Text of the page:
Monday, May 4, 2015

Determing Value

This is the 200th post of this blog. And being so, I thought I’d break away from my usual question and answer format and discuss a topic for which I receive lots of questions—value. I routinely tell everyone that I don’t do valuations. I do that because value is one of the hardest things to determine without lots of expert information. That’s why certified appraisers are in such high demand. But they’re expensive, so most people seek free value advice.

Value of any kind is subjective. It depends on several things—age, rarity, authenticity, trendiness, and historical association. Just because an item is old doesn’t make it valuable. Take glass from ancient Rome. At over two 2,000 years old, you’d think it would be worth a fortune. But the truth is there’s so much of it around that it isn’t worth as much as you’d think.

Throughout history, people had as much junk as we have today. But they didn’t value things in quite the same way as we do today. For ordinary people, old furniture was just old furniture. Old dishes were often mismatched. Let’s face it, they didn’t have “Antiques Roadshow” to make them think that just about everything was valuable.

To determine an item’s value, you first have to determine its age. The type of wood used in furniture, particularly the secondary woods used for the inside of drawers, is an important clue of age. If you see a  circular saw pattern in the wood on a piece of furniture, you know it was made after 1840.

Not everything rare is valuable either. An old book by an unknown author might be extremely rare. But to be valuable, someone must want to buy it. Nevertheless, rarity is a key determinant of value. Start by considering how rare an item was when it first appeared on the market.

Think in terms of different levels of production. At the bottom are mass-produced items made of ordinary and usually cheaper materials. At the top are unique items made of the finest materials. Generally, if an item was rare and valuable when it was made, it'll be even more rare and valuable today. Previously expensive objects will still be expensive today.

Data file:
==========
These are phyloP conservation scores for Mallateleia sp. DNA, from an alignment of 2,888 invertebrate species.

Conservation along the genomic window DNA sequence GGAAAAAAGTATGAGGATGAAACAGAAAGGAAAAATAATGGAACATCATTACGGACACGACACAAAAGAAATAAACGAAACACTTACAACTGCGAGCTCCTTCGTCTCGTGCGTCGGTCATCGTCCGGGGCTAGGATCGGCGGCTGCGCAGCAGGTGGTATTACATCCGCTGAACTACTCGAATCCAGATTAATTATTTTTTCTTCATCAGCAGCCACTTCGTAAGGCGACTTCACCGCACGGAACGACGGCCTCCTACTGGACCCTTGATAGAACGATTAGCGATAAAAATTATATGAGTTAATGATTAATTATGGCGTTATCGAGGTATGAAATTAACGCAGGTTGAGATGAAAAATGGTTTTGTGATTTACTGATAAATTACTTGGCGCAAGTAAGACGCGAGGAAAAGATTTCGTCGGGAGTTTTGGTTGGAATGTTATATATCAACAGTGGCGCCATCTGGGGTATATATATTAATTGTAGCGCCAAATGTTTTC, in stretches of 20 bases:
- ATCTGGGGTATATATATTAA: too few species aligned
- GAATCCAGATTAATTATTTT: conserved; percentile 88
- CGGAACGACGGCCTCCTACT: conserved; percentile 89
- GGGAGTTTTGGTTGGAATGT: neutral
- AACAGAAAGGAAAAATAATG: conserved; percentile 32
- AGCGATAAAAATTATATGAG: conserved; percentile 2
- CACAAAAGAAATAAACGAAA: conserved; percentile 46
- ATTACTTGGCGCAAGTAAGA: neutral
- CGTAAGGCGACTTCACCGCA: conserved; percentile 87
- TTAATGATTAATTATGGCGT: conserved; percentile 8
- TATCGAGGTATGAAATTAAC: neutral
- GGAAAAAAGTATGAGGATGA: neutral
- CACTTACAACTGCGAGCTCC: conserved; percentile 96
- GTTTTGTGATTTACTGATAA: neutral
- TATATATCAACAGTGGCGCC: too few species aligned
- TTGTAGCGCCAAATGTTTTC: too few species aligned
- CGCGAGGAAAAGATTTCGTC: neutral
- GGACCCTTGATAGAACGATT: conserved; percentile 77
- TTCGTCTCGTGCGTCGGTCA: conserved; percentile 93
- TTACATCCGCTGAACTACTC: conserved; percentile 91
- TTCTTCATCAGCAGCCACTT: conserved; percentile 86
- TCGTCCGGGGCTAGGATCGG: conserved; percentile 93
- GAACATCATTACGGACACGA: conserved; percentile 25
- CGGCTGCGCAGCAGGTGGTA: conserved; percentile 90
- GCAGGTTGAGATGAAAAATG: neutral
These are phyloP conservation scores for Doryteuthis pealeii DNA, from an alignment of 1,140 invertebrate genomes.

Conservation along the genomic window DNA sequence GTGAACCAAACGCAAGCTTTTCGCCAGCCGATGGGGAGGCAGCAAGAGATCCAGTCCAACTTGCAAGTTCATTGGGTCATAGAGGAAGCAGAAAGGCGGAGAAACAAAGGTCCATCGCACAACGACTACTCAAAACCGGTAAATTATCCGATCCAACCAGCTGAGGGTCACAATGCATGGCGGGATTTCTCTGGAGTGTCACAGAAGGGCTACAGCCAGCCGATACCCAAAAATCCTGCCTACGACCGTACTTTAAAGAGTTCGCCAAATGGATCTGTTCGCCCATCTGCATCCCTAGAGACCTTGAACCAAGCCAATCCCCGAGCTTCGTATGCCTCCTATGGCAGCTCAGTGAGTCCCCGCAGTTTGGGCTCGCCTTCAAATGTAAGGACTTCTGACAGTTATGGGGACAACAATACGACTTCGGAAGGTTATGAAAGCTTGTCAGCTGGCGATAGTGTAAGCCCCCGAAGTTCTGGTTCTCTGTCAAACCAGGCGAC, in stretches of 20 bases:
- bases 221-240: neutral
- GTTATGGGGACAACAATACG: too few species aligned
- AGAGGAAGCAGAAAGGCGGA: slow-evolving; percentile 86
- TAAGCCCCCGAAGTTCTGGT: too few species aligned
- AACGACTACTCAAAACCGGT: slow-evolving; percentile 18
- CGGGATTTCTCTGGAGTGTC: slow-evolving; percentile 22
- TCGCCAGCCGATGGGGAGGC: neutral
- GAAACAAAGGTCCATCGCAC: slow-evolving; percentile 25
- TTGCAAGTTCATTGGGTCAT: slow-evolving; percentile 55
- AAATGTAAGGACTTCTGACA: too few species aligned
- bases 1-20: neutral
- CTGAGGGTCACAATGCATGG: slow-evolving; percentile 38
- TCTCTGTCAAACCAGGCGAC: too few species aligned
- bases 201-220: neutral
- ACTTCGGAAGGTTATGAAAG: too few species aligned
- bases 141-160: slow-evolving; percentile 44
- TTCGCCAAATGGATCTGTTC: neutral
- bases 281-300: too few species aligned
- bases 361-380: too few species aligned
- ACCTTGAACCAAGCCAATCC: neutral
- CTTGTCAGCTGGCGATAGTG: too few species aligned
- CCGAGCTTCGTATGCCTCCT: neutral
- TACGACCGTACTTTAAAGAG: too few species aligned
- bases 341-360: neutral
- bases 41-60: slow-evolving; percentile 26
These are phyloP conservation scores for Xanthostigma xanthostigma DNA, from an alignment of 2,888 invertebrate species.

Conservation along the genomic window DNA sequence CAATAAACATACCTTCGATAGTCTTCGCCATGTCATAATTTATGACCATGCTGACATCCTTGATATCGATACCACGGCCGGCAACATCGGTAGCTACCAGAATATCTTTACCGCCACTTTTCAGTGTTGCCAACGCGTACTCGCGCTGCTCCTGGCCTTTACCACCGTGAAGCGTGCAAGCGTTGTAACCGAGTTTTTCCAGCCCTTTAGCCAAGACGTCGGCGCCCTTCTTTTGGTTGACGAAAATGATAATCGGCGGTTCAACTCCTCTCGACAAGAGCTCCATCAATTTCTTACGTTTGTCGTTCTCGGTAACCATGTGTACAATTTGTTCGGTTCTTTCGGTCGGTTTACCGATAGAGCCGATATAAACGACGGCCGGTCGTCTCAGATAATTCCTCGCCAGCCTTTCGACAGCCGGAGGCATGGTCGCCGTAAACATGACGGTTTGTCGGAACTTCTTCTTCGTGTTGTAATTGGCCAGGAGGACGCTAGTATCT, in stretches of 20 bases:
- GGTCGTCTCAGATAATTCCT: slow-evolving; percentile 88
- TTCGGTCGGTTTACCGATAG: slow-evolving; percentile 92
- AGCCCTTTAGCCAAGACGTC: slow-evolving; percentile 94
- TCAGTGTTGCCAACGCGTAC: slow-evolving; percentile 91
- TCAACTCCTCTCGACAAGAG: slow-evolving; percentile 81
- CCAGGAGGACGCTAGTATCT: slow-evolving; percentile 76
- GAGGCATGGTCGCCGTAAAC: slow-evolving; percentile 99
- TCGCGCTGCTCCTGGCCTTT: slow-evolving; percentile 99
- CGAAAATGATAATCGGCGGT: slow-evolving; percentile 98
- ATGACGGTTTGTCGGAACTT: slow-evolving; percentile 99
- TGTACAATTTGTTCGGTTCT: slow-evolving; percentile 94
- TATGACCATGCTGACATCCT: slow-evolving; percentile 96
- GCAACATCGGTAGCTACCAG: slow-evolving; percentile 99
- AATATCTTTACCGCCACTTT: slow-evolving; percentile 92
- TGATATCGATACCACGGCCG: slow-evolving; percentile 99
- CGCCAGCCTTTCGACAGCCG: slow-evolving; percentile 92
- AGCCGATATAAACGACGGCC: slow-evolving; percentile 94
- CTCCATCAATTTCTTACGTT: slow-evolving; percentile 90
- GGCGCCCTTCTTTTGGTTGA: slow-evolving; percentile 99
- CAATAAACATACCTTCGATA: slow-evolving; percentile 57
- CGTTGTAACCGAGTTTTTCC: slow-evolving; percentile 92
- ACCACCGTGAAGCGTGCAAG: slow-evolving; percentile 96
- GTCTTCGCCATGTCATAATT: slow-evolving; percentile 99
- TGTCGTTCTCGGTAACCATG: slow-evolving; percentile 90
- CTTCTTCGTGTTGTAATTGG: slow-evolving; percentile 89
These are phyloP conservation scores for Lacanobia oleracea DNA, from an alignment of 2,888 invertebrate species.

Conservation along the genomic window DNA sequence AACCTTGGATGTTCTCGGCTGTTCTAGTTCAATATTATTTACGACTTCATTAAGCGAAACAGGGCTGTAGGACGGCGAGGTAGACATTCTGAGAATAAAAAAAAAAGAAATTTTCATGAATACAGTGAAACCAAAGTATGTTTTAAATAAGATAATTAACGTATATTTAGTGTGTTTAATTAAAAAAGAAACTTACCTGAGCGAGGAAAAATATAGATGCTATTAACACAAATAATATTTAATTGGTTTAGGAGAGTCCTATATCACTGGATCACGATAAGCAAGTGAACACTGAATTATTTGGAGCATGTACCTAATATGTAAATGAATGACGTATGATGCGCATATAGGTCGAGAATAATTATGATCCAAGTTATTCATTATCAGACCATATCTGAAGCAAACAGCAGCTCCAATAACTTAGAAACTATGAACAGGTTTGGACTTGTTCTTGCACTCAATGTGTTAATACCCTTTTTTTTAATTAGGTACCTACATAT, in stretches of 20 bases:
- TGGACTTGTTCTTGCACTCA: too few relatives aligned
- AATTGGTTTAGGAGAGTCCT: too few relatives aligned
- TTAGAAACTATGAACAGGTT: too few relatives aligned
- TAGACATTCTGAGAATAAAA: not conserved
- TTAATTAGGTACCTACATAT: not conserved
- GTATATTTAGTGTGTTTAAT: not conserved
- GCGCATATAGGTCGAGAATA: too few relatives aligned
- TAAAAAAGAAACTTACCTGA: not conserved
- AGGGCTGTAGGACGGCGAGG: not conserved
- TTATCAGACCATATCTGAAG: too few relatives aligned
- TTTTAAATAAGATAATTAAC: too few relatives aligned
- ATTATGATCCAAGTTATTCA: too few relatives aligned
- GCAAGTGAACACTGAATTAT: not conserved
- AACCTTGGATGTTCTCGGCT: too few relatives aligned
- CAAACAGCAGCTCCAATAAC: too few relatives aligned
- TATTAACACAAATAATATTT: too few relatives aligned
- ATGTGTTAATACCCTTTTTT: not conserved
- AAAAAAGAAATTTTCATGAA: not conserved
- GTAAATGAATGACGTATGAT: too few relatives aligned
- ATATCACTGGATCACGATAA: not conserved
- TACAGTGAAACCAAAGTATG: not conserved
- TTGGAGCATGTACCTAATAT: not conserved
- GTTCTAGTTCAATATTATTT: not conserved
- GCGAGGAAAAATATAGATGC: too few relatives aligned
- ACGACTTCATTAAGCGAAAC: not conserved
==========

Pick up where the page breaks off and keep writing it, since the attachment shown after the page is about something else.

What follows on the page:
When an antique or collectible is in demand by collectors, it’s price can skyrocket. And when prices climb, fakes and forgeries abound. Some forgers use as much skill producing fakes as if they were making an original. Fraudulent antiques lie in wait for the uninformed. A good example is the myriad of fake Chippendale furniture coming out of Indonesia.

Perfectly round wood in a piece of furniture, for example, is a tell-tale sign of a forgery, because wood becomes distorted with age. Look carefully at ceramics to see if someone painted the decoration on top of the glaze after the firing.

When it comes to collecting antiques, condition is prime. Did you know that the patina on fine furniture----produced before 1830—is one of its most important features, and too much cleaning and restoration can ruin it? Did you know, for example, that the value of a rare book can drop by more than 100 percent if it doesn't have its dust jacket?

Another thing that influences value is how typical an item is. Collectors are always looking for representative examples of a given period, craft or style. When an item sparks a collecting trend, prices always go up.

Finally, an object’s association with someone famous automatically increases its value. That’s because more collectors want to own it. And that’s the bottom line with value. The more people who want to own an object, the more its worth. And an item is only worth what the last person paid for it.

I hope you find this post as useful as the previous 199. I’ve enjoyed writing this blog and plan to continue bringing you insightful information about antiques and collectibles. For more in-depth articles, please visit The Antique Almanac, my new monthly E-zine on antiques and collectibles. You’ll never know what you’ll learn next.

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